Burgundy (part 6: wine time)


As my birthday present (as if this entire trip wasn’t enough), Virginia secured us spots on an all-day wine tour to three wineries offering premier cru and grand cru tastings. We weren’t given any notice on which wineries we were visiting and were curious to see what the day would hold.

We were picked up at 8:45am by Patrick, our tour guide. We were first on his list as we were the only people not staying in Beaune, so we had a chance to get to know him a little bit. He’s both British and French, which means (a) his facility with both languages is excellent, and (b) he’s not too worried personally about Brexit. He also had a dry, snarky sense of humor, which always helps the day go by better.

The house at Domaine D’Ardhuy, situated in the Clos des Langres vineyard.

After picking up the other tour participants (we were six in all), we headed to our first winery: Domaine D’Ardhuy. The domaine is located at the intersection of the Côte de Beaune and Côte de Nuits, and the chateau stands alone surrounded by vineyards. In particular, it’s on the Clos des Langres vineyard, a D’Ardhuy monopole (meaning they own the entire vineyard. As a side note, most vineyards in Burgundy have multiple owners.). Our winery tour guide was very charming, and she took us through the cellars and back up to the tasting room. We tasted several wines, and the best by far was the Vosne Romanée premier cru “Les Chaumes” 2014. After tasting it, I went searching the shelves and saw they had the 2012, so we bought a few bottles of that to take home. We also saw they had their 2004 Corton Charlemagne grand cru and picked that up. (We’ve had one bottle so far and it’s magnificent. We’ll go back before the end of the trip.)

Our second winery was Henri de Villamont in Savigny-les-Beaune. The winery is impressive to look at and explore — it has a manor house separate from the facility, and they’ve built a tasting room connected to the winemaking by the cellar. Though we tasted red wines, Virginia and I ended up focusing on white wines. In particular, they had a few village crus from older vintages, which inspired us to buy three bottles for a “golden triangle” tasting of Meursault, Puligny-Montrachet, and Chassagne-Montrachet.

After two wineries, we all needed lunch, which was conveniently next on the schedule. Patrick drove us to the village of Levernois and the Bistrot du Bord de l’Eau. We were seated outside, overlooking their gardens, and proceeded to have a classic French three-course lunch. The chef offered both classic dishes (with slight twists) and more modern cuisine, and all of it was excellent.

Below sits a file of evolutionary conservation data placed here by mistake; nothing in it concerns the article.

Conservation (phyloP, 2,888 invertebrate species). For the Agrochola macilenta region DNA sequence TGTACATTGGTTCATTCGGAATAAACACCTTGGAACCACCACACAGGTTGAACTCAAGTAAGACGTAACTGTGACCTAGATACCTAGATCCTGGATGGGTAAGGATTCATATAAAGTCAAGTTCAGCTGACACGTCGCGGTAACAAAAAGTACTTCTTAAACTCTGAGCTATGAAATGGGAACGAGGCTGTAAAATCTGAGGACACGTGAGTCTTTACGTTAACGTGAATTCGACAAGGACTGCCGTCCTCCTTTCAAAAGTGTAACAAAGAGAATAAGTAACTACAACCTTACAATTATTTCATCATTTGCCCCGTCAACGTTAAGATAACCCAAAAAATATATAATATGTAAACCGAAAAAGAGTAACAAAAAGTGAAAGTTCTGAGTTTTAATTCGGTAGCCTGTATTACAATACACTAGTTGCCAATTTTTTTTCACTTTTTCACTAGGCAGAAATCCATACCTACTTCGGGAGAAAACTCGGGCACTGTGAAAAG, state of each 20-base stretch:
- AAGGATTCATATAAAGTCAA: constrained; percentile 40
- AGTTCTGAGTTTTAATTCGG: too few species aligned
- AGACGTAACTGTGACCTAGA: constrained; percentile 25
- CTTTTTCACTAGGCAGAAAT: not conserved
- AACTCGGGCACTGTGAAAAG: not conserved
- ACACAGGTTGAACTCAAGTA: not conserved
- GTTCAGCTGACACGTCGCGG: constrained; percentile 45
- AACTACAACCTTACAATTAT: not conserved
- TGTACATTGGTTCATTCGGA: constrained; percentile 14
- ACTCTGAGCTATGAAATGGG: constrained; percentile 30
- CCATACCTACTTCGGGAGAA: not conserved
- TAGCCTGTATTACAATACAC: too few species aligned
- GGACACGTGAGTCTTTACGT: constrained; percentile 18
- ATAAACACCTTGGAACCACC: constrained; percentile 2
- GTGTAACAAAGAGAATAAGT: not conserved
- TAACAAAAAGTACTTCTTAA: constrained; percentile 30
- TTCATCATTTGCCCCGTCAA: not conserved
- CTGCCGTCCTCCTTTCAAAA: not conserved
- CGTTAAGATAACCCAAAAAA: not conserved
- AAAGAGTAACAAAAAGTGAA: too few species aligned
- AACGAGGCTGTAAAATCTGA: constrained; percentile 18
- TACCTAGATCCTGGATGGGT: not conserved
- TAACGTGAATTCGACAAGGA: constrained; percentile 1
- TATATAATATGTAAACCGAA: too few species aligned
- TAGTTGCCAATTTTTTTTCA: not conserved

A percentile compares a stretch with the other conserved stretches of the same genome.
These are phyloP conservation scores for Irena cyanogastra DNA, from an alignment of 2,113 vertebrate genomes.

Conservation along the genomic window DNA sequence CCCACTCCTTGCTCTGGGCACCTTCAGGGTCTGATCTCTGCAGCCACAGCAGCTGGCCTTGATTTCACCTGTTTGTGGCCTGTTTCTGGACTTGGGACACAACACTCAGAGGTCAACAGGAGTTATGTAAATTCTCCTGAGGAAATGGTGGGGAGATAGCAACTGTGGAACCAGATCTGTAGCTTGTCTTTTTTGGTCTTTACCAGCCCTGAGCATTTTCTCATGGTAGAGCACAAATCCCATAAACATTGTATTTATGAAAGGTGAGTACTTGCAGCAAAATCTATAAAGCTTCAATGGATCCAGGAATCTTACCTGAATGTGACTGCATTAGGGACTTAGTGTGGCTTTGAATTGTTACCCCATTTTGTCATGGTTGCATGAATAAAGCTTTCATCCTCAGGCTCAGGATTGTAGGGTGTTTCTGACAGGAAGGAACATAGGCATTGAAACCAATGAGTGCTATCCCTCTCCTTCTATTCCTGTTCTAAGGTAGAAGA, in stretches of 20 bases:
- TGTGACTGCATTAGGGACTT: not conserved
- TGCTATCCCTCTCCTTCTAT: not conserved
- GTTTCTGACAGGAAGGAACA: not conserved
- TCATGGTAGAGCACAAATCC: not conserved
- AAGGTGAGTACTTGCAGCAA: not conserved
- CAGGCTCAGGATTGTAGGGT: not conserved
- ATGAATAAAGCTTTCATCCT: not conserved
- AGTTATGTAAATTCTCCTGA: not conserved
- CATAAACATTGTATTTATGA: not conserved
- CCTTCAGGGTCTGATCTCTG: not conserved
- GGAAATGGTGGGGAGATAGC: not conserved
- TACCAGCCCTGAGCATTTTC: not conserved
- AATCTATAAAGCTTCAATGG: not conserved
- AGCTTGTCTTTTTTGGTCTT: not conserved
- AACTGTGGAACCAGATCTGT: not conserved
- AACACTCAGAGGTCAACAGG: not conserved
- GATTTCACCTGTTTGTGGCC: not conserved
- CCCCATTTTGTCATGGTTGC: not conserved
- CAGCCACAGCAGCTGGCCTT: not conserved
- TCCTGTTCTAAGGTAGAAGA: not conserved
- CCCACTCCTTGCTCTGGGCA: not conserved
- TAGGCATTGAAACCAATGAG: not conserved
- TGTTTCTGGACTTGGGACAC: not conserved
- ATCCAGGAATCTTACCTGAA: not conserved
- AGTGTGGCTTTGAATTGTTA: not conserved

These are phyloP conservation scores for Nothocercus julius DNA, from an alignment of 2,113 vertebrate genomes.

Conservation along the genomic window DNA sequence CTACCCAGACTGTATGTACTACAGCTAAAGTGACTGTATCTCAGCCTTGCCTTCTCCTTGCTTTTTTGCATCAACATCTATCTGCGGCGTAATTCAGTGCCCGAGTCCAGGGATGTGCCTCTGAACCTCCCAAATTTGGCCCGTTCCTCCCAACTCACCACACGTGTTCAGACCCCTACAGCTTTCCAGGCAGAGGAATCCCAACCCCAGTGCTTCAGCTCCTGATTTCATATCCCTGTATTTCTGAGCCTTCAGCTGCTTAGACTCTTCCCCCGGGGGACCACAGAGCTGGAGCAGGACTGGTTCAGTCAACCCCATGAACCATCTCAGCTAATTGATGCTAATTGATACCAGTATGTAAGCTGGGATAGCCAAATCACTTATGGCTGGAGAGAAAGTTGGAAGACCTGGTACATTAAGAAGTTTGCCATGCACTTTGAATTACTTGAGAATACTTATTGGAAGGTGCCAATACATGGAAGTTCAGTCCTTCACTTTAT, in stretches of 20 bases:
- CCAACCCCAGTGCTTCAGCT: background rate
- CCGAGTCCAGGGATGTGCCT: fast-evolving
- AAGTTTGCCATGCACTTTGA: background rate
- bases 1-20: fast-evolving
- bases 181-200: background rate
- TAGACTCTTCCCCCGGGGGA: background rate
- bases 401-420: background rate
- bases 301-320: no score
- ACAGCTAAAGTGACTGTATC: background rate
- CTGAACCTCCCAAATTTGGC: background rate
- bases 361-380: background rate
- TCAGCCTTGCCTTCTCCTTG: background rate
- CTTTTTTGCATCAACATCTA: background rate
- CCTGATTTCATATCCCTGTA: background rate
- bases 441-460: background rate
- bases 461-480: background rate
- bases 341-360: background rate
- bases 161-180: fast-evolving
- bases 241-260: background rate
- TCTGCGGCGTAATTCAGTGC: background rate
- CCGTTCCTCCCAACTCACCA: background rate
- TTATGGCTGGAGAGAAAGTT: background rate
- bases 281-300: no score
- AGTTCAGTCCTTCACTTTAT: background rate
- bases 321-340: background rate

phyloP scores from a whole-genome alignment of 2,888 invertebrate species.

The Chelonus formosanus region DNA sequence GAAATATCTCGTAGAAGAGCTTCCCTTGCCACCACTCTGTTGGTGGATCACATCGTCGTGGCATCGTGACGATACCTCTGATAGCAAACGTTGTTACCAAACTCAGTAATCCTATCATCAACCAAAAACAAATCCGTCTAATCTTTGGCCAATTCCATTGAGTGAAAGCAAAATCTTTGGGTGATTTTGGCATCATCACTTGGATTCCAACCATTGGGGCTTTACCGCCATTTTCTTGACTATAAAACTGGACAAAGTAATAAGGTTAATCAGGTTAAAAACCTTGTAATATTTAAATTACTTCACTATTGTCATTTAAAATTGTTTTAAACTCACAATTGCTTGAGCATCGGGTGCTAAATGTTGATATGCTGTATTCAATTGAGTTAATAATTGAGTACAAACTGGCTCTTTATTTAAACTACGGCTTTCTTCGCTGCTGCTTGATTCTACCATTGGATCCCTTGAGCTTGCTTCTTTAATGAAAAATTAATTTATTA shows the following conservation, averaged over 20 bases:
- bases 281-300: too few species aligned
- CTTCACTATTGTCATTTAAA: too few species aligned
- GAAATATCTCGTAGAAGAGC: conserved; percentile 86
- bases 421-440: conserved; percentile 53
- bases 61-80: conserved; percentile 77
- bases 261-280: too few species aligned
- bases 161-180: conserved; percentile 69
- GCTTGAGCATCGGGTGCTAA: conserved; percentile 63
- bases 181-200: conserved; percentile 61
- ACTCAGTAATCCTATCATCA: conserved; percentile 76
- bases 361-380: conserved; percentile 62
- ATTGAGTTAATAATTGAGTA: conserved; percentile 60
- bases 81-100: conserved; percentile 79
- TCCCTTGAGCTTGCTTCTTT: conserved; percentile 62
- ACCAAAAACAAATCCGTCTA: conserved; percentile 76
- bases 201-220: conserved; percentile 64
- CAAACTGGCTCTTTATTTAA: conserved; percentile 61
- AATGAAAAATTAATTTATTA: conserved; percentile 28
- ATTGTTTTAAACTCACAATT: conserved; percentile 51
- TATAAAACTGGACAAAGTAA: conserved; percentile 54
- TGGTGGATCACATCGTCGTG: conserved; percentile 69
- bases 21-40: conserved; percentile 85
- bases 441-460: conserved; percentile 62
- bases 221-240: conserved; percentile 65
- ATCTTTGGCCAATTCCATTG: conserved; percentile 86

The cave at Domaine Michel Nöellat.

After lunch and coffee, we set off again for our last winery of the day: Domaine Michel Nöellat in Vosne-Romanée. This ended up being our favorite, in large part because Alain and Isabel Nöellat, the fifth-generation owners, were there. They were greeting people, conducting business, and watching their grandson. The wines were outstanding as well. Vosne-Romanée is the center of Pinot Noir, with many of the region’s grand cru vineyards immediately outside the village. So this was the place to be for high-end red wine, and they didn’t disappoint. We bought several to take home, and then I noticed some library wines to drink here. We bought a 2008 Vosne-Romanée premier cru “Les Suchots” and Nuits-St-Georges premier cru “Les Boudots” from 2008, 2005, and 2001. Powerful wines with backbone and black fruit, these have been some of the best wines we’ve tasted to date (I’m writing this over a week after this visit).

Patrick then dropped us all off, first in Beaune and then in Puligny-Montrachet. It was easily our most full day, but the pacing (and of course, all the wine) made it very enjoyable. We kept dinner simple (more leftovers thanks to Jeffrey and Doug), adding carrots and the rest of the chicken to make a thicker stew.


After such a full day, we both slept in thinking we had nothing we needed to do. And then we realized the Meursault market was Fridays instead of Saturdays, and we’d better get there soon if we didn’t want to miss it. We had wanted to walk there for both the scenery and the exercise, so we packed up and headed out.

Meursault is about 4km away, roughly a 50-minute walk. Unfortunately, walking through vineyards means there’s no shade to ward off the sun, which was high in the sky and very hot. We arrived in Meursault a little bit more drained than expected, only to find that the market was much smaller than we anticipated after Chagny and Louhans. Still, we could pick up a few things to get us to Sunday.

Meursault’s main square.

We had lunch at the Hotel des Arts in the main square. Rather than the usual three-course meal, we stuck to large green salads (braised chicken for me, Epoisses cheese on toast for Virginia) and 50cl of a clean and crisp Bourgogne Aligoté. (Aligoté is the other white grape allowed in Burgundy, and it’s used for table wine, Kir cocktails, and mustard.)

After lunch, we walked back home. The wine probably didn’t help much with the walk, but I had remembered to bring water for the trip. Once we go back, we stayed put, enjoying the hot tub in the afternoon and then hanging out in the kitchen in the evening.


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